Mitchell v. America Online, Inc., 286 F. Supp. 2d 325 (S.D.N.Y. 2003)
October 9, 2003
Noel MITCHELL, Plaintiff,
AMERICA ONLINE, INC.
United States District Court, S.D. New York.
*326 Paula Johnson Kelly, Goodstein & West, New Rochelle, NY, for Noel Mitchell, Plaintiff.
Jennifer L. Gillman, Littler Mendelson, NY, for American Online, Inc., Defendant.
DECISION AND ORDER DENYING DEFENDANT'S MOTION FOR SUMMARY JUDGMENT
MCMAHON, District Judge.
Plaintiff Noel Mitchell ("Plaintiff" or "Mitchell") filed a complaint with this Court on September 21, 2001, alleging that Defendant America Online Inc. ("Defendant" or "AOL") retaliated against him in violation of Title VII of the Civil Rights Act of 1964 and the New York State Human Rights Law. Plaintiff filed a second complaint against AOL on May 14, 2002, based upon the same facts, this time alleging failure to promote and retaliation in violation of 42 U.S.C. Section 1981, and retaliation in violation of the New York State Human Rights Law. The two cases have been consolidated for all purposes.
Following discovery, defendant has moved for summary judgment. For the reasons stated below, the motion is denied, except as to one relatively insignificant claim asserted by plaintiff.
As plaintiff notes, there are four issues in this case: whether the defendant discriminated against plaintiff on the basis of his race when (1) it failed to promote him to the position of Inventory Supervisor in February and March 2000; (2) it required him to complete a 90 days training program before considering him for promotion to the position of Inventory Supervisor; and whether defendant retaliated against plaintiff for complaining of racial discrimination when it (1) changed his title from Inventory Coordinator to shipping and receiving clerk; and (2) terminated plaintiff's employment in January 2001.
With regard to plaintiff's claim that he was discriminated against in connection with promotion to the position of Inventory Supervisor, almost every material fact from who hired plaintiff in the first place to whether or not he had sufficient educational and supervisory qualifications for the position of Inventory Supervisor is hotly disputed. The only undisputed facts are that a Caucasian Peter Bury was hired for the position but left less than a month later (under circumstances that are *327 disputed) and that AOL offered plaintiff an opportunity to train for the Inventory Supervisor position (an undisputed fact that raises a disputed issue of fact about whether the educational and experiential prerequisites for the job that plaintiff allegedly lacked were really necessary). There are also disputes between the parties about plaintiff's performance during the training period, and even about the reasons why plaintiff was required to undergo this additional training (plaintiff, needless to say, disagrees with AOL's claim that it was trying to help him overcome his lack of qualifications for the job he wanted, Inventory Supervisor, when it invented a special training program just for him). In short, as to plaintiff's claims of racially discriminatory failure to promote, summary judgment is manifestly inappropriate.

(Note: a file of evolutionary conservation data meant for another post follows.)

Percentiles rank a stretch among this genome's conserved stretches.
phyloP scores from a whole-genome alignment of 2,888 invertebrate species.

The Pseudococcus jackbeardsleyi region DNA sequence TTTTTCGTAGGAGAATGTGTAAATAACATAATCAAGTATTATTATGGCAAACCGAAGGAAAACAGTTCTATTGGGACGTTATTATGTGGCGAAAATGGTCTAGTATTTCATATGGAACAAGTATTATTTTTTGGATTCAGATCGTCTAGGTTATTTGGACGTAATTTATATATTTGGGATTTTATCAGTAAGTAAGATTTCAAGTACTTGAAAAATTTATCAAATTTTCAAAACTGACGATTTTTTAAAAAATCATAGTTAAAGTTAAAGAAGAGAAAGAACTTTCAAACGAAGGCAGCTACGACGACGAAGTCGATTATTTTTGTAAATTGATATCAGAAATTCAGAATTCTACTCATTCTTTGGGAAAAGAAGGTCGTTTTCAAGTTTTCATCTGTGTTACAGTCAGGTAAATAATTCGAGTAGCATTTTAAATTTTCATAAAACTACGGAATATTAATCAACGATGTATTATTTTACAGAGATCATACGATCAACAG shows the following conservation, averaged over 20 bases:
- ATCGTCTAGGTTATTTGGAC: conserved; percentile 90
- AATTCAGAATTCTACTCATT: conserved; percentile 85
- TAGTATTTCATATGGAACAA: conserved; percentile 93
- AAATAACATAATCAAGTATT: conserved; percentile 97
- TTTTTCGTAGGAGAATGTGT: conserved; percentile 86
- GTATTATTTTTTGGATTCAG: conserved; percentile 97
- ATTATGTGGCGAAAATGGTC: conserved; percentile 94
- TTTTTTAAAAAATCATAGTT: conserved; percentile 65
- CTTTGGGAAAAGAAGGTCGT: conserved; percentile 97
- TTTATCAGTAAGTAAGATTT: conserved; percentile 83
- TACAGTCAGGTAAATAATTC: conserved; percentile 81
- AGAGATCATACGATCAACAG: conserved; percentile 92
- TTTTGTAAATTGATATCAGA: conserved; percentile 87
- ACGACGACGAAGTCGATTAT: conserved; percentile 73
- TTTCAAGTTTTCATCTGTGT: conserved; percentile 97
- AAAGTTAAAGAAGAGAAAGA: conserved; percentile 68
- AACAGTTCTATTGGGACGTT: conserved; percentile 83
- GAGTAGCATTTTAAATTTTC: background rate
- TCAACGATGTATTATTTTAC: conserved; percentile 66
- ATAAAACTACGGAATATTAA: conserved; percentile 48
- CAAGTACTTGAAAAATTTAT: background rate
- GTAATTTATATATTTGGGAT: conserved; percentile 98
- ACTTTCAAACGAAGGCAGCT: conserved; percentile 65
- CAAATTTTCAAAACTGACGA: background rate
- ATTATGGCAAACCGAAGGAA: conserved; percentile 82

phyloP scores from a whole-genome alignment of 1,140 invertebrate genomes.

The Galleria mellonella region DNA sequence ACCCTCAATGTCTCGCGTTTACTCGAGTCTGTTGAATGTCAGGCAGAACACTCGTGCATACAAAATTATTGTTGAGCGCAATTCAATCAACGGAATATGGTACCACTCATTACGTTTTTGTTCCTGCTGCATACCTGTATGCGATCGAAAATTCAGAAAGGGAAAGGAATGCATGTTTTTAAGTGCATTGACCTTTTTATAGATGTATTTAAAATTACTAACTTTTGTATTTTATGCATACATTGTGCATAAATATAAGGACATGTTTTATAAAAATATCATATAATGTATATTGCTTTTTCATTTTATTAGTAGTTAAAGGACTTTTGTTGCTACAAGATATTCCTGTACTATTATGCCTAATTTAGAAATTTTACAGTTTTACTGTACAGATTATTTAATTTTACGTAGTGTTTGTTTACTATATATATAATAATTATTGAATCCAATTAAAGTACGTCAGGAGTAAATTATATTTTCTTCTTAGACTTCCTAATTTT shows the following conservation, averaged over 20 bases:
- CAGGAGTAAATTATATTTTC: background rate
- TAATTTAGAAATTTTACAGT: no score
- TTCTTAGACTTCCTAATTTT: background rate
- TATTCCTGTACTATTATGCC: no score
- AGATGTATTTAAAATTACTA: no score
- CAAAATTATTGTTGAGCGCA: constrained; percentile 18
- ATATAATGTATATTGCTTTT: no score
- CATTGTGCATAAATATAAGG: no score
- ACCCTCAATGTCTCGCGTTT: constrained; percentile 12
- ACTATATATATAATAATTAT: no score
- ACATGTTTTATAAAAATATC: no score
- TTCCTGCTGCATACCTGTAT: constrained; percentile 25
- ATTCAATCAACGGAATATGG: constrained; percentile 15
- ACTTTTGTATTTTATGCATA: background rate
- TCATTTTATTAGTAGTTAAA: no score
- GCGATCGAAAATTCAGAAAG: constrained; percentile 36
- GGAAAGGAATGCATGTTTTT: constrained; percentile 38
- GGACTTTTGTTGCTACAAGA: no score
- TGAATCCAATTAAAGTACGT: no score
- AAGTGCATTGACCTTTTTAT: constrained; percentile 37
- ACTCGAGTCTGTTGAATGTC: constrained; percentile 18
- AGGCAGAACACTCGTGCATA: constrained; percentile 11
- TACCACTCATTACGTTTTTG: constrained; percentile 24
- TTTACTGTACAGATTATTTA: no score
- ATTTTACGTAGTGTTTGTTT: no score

As for plaintiff's claim that he was the victim of retaliatory termination: while I recognize that plaintiff was terminated as part of a company-wide reduction in force that affected fully 25% of the employees at his location and many others nationwide, there is a disputed issue of fact about why plaintiff was chosen to be part of the group that was fired. While the persons who made that decision may not have known about plaintiff's last round of complaints to senior management (made by letter dated December 27, 2000), they were well aware that plaintiff had complained to senior management ABOUT THEM in a virtually ceaseless barrage since March of 2000. AOL's view of the relevant evidence on this charge is far too confined.
Plaintiff's claim that he was retaliated against when his title was changed from Inventory Coordinator Shipping and Receiving Clerk must be dismissed. To prove retaliation, a plaintiff must establish that he was engaged in a protected activity; that he suffered an adverse employment action; and that defendant acted out of a retaliatory motive in taking the adverse employment action against plaintiff. Reed v. A.W. Lawrence and Co., 95 F.3d 1170 (2d Cir. 1996). As plaintiff himself admits, the only thing that changed in or about March 2000 (the time he began complaining about the failure to promote him, which constitutes protected activity) was his job title. (Pl.Dep. pp. 261-2). A change in job title without any change in duties, compensation, benefits or reporting structure, is not an "adverse employment action." McGuire v. United States Postal Service, 749 F. Supp. 1275, 1282-3 (S.D.N.Y.1990); Stutler v. Illinois Dept. of Corrections, 263 F.3d 698, 703 (7th Cir. 2001); Burrows v. Chemed Corp., 743 F.2d 612, 617 (8th Cir.1984). That said, plaintiff will be permitted to introduce evidence about the change in his job title at the trial, since it is relevant to the issue of defendants' motives.
Thus, except to the extent noted above, the motion for summary judgment is denied. The parties are now on notice for trial, although I can assure them that they are unlikely to be called during the fourth quarter of 2003.